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"Every time I go by the [Mighty Owl Oak] there are children, parents or teachers standing around it. It is wonderful to see the kids bring their parents into the school to see the tree and their leaf."
--Lisa Pavlet, project coordinator, Litchfield Elementary School PTSA

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How to Angle Your Plasma Cutter for the Best Cut

Kevin got a question the other day: "When you're cutting with a plasma cutter, can you go too fast? How do you judge the correct speed for cutting?"

There are a couple of things you really want to keep in mind when you're using a plasma cutter.

One, of course, is just to make sure you're about an eighth of an inch or so above your metal - that's a good height to start with. Then, as you start moving along and making your cut, watch for sparks coming along the top of the metal. You're also going to try to watch the arc below the metal.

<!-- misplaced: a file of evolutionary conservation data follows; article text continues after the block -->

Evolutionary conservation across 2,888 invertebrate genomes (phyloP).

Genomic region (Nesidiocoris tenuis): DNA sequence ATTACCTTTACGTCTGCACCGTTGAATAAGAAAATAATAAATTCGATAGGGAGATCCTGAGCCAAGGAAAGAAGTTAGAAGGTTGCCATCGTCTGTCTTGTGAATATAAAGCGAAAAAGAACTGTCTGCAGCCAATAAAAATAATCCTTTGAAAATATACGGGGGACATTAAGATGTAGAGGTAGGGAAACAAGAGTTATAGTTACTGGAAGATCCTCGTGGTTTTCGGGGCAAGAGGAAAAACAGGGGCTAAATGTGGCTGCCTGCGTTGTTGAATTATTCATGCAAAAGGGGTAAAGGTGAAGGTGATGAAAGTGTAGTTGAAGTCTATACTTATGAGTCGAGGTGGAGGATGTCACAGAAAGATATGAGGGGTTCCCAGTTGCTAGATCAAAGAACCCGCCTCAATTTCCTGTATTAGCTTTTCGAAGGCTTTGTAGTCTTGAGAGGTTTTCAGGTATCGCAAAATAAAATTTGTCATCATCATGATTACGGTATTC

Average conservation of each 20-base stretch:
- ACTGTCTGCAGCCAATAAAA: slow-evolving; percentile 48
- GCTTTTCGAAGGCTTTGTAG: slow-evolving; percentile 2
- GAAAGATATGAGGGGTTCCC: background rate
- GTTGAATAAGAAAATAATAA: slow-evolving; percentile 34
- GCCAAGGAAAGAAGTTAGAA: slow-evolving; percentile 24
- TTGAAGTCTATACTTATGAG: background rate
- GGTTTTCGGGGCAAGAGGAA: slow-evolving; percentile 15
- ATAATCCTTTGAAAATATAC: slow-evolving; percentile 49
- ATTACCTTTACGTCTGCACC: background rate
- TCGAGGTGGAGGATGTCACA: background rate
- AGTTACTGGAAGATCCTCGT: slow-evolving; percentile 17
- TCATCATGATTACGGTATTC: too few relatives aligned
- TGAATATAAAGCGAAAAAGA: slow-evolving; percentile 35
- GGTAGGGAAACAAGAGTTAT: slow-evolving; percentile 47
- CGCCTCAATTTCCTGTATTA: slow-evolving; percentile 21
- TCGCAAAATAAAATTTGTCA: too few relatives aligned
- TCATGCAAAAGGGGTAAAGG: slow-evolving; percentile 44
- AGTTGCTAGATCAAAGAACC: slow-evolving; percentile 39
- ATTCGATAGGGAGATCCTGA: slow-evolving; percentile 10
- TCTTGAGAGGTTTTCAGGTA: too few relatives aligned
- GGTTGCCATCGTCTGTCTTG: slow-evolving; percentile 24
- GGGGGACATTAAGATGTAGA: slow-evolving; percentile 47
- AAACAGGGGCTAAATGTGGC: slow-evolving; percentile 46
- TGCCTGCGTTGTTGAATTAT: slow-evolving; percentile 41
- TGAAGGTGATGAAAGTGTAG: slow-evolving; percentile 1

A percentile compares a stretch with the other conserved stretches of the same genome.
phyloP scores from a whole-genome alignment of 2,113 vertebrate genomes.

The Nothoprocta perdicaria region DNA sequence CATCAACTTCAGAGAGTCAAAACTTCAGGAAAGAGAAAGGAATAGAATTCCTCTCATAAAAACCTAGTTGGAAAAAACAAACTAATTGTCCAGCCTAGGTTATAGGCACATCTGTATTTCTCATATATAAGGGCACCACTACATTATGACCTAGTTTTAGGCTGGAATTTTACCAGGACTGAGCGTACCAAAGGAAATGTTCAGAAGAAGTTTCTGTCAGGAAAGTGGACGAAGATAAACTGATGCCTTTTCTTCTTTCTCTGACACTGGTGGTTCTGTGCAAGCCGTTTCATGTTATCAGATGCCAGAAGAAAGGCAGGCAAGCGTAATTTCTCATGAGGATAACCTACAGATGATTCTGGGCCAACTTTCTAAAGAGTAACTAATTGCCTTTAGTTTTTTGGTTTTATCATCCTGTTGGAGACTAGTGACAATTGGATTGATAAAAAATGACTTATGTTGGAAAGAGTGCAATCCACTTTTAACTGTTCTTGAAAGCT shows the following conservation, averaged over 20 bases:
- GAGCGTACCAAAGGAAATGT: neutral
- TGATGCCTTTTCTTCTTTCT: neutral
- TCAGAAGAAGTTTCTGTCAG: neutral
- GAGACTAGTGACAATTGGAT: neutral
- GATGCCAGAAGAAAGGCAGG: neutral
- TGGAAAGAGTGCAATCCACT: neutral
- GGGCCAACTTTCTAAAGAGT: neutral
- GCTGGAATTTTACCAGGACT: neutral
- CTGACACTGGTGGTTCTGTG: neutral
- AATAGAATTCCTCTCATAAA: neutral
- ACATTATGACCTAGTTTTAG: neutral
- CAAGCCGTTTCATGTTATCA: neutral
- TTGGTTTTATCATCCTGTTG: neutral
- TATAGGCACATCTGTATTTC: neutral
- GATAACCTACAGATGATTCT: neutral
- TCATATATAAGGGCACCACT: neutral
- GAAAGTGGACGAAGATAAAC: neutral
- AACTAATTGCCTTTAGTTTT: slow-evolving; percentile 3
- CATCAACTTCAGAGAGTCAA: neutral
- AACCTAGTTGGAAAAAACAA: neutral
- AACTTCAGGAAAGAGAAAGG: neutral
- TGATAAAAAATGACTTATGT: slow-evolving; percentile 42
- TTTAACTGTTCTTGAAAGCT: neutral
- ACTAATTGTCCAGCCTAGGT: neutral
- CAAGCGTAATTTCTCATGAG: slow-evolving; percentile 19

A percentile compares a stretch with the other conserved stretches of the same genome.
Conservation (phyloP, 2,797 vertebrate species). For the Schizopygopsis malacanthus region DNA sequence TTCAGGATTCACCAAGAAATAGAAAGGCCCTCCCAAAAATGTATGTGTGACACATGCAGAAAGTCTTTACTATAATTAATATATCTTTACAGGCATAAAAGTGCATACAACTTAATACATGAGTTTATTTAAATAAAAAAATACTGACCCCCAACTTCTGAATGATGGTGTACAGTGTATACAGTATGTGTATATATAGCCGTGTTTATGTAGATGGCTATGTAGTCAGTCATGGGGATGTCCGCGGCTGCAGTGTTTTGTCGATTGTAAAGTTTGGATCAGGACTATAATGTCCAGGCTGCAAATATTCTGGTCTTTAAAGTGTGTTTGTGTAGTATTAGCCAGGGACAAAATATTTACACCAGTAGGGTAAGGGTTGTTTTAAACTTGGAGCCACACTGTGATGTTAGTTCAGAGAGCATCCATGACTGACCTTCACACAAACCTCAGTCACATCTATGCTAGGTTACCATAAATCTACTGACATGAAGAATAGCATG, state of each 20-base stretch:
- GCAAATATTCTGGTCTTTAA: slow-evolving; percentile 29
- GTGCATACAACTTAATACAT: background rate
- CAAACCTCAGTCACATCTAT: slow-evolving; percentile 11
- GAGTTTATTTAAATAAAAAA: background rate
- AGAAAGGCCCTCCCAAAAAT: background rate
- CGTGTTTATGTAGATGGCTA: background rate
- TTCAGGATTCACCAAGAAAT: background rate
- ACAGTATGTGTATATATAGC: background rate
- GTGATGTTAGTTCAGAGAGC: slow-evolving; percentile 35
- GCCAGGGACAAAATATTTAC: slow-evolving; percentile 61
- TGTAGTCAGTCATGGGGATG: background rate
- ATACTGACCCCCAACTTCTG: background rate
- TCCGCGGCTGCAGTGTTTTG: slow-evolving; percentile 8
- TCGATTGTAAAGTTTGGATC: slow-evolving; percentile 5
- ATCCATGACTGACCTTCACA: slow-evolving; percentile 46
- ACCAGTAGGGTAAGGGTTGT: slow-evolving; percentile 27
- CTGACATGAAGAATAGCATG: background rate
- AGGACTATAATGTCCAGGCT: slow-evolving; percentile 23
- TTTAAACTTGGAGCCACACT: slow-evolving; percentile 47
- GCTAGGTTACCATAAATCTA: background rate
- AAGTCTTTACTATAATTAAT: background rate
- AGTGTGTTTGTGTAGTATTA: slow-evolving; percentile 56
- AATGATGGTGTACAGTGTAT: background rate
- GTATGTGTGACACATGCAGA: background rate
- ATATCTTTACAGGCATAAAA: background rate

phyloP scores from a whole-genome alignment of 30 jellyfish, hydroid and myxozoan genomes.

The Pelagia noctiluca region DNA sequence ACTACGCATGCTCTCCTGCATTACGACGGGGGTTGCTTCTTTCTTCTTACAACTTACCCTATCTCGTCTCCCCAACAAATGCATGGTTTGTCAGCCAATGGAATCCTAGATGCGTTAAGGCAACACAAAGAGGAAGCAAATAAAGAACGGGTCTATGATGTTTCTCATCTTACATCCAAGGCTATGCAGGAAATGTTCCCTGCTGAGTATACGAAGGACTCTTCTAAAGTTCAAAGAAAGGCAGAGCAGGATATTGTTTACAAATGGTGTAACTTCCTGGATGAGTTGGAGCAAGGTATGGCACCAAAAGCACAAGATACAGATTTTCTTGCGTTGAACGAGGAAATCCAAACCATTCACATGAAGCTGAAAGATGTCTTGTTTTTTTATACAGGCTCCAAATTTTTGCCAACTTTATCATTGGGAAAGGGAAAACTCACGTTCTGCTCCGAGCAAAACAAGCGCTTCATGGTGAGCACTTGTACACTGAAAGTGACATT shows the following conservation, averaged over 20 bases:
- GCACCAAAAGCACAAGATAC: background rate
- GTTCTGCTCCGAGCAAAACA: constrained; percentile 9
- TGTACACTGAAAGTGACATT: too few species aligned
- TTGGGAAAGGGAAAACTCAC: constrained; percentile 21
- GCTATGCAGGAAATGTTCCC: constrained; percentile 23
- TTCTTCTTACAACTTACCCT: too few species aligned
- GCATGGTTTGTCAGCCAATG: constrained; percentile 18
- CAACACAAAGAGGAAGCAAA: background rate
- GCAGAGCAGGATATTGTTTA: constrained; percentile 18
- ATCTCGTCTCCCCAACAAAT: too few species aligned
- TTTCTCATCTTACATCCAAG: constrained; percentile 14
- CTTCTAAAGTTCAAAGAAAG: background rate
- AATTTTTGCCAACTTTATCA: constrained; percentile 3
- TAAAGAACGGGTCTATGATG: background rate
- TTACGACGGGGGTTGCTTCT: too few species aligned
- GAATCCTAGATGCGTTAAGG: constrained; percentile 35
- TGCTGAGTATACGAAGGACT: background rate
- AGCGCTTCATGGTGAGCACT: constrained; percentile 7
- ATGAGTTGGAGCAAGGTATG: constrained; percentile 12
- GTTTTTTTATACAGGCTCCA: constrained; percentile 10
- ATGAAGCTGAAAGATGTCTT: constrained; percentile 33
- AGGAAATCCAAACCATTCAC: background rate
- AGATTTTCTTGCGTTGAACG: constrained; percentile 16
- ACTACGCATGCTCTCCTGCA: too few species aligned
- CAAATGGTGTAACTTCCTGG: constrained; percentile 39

Kevin shows a piece of half inch steel plate. He's going to start on one side of the metal and make a cut across it, going too fast. Watch the arc coming out of the bottom. He cuts the steel, and you can see the arc bend forward, then back.

When you're going too fast like that, you're going to get a really ragged cut. It's just going to look awful.

If you're cutting really, really too fast, sparks will actually come out on the top of the metal, because you're not cutting all the way through the bottom. You're basically just gouging the metal. Kevin turns the plasma cutter back on.

He cuts across the piece of metal again going even faster. This time sparks shoot out across the top of the steel plate. Very, very little of the arc goes down under the metal. As Kevin shows, the cut never even came through the other side.

So Kevin hopes that answers the question.

Before you go, you might want to stick around for a moment to see Kevin Caron struggle to define "bad" ....

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